Advertisement
investing

Reap Profits On Food Stocks

As the world's appetite expands, share prices are up, but opportunities remain.

Soaring grain and meat prices, robust orders for machinery, and heartier diets among the once malnourished citizens of developing nations are feeding a global boom in agriculture.

But as comforting as it is to witness living standards improve around the world, investors may have already digested the best of this bounty. It’s a common bull-market problem: A prosperous industry is full of wonderful companies with terrific records, but it’s hard to find any with stocks that haven’t already been bid to sky-high levels.

See how food inflation affects your grocery bill with our infographic, The Rising Cost of Food.

The AgIndex of 21 blue-chip stocks, hatched by farm economists at the University of Illinois, has soared 103% since the stock market bottomed in March 2009. That’s slightly more than the gain of Standard & Poor’s 500-stock index (prices and returns are through May 6).

Advertisement - Article continues below

Food prices will continue to rise as long as populations and incomes grow briskly and the agriculture sector faces high production and distribution costs. Using corn for ethanol production is pushing up prices, too, as is grain traders’ relentless buying of futures contracts. At the same time, high grain and energy costs are biting into the profit margins of food processors and packagers, such as General Mills (symbolGIS) and Corn Products International (CPO), making their stocks unappetizing.

Advertisement
Advertisement - Article continues below

Some ag-related stocks are reasonably priced, among them Deere (DE, $92), the world’s largest producer of farm machinery. Because farm incomes are growing (they’re expected to set a record in the U.S. this year), Deere could double its annual sales, to $50 billion, by 2018 and keep piling up record profits.

Deere’s results used to be wildly inconsistent, dependent heavily on U.S. corn and wheat farmers. But now the company’s fortunes are tied to economic growth worldwide, and it is an active player in the fastest-growing emerging markets, including China and India. Its stock trades at 15 times estimated earnings of $6.24 per share for the fiscal year that ends this October, compared with an average price-earnings ratio of 18 for the farm-and-construction-machinery sector.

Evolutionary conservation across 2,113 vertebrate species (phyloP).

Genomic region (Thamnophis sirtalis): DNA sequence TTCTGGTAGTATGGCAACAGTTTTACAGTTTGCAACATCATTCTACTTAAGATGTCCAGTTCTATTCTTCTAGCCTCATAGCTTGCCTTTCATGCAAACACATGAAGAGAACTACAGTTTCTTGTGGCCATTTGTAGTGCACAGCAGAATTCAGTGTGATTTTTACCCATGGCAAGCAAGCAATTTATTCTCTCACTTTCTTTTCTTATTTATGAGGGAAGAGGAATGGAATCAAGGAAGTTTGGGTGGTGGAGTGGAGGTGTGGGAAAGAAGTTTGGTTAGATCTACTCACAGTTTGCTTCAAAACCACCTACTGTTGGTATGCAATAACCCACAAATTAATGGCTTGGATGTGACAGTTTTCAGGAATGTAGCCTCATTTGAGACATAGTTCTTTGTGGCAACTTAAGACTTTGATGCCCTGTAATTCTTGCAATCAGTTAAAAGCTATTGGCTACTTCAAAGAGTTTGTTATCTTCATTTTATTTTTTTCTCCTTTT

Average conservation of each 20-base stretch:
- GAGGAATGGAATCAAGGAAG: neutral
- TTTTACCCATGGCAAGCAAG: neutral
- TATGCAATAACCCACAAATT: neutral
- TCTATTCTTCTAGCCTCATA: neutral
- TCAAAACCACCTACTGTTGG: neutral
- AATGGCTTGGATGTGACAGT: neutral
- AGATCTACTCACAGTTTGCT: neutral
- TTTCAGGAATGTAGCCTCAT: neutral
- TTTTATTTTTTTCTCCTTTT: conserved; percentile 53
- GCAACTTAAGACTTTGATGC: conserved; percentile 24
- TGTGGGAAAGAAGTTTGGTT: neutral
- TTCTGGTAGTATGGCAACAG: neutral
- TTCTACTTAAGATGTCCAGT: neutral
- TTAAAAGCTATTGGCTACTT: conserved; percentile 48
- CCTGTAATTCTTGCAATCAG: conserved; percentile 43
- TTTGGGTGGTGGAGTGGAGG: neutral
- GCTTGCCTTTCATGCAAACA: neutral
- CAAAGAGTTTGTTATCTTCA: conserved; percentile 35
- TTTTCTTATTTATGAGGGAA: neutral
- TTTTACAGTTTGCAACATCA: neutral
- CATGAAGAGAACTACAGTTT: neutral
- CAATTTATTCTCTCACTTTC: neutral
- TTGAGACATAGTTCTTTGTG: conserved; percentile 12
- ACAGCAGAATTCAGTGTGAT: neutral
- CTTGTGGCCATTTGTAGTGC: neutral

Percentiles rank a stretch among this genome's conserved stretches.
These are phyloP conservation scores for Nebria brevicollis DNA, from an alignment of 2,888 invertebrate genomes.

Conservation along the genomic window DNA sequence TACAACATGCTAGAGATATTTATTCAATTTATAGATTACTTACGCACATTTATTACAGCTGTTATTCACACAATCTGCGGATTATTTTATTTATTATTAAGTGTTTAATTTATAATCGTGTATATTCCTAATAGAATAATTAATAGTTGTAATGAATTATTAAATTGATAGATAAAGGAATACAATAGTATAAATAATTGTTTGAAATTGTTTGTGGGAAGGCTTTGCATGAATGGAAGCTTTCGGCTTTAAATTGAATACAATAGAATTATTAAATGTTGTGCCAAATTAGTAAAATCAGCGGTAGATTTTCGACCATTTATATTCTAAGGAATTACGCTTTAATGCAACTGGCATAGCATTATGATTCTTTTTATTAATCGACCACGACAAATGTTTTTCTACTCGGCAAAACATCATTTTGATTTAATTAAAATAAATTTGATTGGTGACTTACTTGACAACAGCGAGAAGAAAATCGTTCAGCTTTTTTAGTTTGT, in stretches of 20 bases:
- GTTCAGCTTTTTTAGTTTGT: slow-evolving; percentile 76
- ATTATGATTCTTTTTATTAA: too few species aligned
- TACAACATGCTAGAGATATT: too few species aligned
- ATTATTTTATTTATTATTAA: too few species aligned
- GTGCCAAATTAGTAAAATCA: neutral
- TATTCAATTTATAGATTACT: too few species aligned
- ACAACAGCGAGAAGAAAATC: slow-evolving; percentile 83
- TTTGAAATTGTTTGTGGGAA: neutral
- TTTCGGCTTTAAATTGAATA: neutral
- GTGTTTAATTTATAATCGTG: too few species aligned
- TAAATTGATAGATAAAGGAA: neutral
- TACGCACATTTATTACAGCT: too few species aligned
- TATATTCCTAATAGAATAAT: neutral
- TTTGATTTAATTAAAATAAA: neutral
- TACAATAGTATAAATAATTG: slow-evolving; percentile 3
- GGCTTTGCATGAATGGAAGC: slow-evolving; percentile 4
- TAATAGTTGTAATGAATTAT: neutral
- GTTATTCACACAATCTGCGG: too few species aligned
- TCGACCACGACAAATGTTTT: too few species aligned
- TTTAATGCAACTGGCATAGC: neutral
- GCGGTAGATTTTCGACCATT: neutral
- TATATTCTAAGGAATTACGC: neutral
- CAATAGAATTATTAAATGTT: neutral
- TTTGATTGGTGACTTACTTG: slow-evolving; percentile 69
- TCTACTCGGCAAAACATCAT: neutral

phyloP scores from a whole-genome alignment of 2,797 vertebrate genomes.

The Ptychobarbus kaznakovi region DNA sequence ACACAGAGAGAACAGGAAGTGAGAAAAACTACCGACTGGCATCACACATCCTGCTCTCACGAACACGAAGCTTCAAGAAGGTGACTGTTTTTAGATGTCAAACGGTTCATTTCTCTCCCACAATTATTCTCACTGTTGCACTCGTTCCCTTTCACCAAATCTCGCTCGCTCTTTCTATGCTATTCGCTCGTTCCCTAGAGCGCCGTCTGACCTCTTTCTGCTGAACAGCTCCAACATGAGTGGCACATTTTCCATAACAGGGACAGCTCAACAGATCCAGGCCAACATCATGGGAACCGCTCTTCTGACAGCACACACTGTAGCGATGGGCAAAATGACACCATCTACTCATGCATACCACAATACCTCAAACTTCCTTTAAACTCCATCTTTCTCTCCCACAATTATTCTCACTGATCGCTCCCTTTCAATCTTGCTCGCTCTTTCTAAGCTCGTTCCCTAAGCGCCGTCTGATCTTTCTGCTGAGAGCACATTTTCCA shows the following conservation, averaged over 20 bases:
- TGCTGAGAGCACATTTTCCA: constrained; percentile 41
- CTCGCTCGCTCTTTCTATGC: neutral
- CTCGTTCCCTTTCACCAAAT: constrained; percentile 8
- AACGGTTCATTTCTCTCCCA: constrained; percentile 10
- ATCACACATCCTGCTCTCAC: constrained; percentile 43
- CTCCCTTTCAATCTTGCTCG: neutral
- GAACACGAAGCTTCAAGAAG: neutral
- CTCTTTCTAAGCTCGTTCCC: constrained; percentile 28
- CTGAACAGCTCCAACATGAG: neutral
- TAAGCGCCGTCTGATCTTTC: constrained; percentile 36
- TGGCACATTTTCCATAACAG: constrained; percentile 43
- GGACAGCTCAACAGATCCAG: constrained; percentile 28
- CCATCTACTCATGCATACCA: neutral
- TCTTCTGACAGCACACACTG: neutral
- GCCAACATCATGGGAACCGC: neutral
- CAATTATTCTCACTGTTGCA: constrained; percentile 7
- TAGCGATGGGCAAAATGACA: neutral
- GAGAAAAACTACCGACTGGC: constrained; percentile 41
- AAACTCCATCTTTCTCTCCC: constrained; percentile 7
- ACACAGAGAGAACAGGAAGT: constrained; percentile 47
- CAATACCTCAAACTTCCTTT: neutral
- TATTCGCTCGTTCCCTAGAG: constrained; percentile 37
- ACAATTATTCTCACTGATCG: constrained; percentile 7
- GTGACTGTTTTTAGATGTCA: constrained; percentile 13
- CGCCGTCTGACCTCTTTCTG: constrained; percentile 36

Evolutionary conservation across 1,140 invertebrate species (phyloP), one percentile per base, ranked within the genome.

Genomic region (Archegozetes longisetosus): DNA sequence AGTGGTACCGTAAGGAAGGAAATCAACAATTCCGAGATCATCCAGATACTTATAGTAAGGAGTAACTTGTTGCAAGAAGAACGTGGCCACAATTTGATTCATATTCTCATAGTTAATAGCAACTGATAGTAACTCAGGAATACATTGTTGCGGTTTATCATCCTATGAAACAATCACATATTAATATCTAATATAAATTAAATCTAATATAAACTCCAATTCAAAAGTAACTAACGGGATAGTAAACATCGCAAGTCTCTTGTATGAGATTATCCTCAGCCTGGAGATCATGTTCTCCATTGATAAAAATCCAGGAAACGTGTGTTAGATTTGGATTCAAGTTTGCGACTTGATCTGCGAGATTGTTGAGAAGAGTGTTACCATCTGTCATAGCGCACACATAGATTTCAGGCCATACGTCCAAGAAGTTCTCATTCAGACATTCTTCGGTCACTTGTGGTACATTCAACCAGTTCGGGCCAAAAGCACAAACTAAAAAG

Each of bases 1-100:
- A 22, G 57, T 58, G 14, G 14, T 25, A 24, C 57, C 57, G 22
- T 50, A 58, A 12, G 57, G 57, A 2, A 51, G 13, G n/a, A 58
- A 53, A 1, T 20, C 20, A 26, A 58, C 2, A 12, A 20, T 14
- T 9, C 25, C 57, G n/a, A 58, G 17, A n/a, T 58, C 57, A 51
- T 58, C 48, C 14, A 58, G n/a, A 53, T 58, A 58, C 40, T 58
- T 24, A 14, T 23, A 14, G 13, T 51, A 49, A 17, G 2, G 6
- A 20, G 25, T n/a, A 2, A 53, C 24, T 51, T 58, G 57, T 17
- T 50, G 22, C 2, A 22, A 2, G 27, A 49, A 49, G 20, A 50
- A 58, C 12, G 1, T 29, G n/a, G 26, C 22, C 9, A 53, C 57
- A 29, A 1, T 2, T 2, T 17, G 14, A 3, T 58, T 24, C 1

Advertisement - Article continues below

The Chinese eat half the world’s pork and serve it twice as often as all other meats combined. As food retailing in China transitions from local butchers to Western-style supermarkets, Zhongpin (HOGS, $16) is well positioned to profit. Zhongpin supplies fresh and processed pork under its brand name to supermarkets. Analyst Stephen Share, of Morgan Joseph TriArtisan, a New York City investment firm, says Zhongpin can boost sales and earnings by more than 20% annually over the nextthree to five years, while the overall Chinese pork market is expected to growjust 5% to 8%. Zhongpin issues financial results in dollars but operates exclusivelyin China, so it won’t be hurt directly if China’s currency continues to rise against thedollar and squeezes China’s exporters. Zhongpin trades at nine times estimated 2011earnings of $1.85 per share.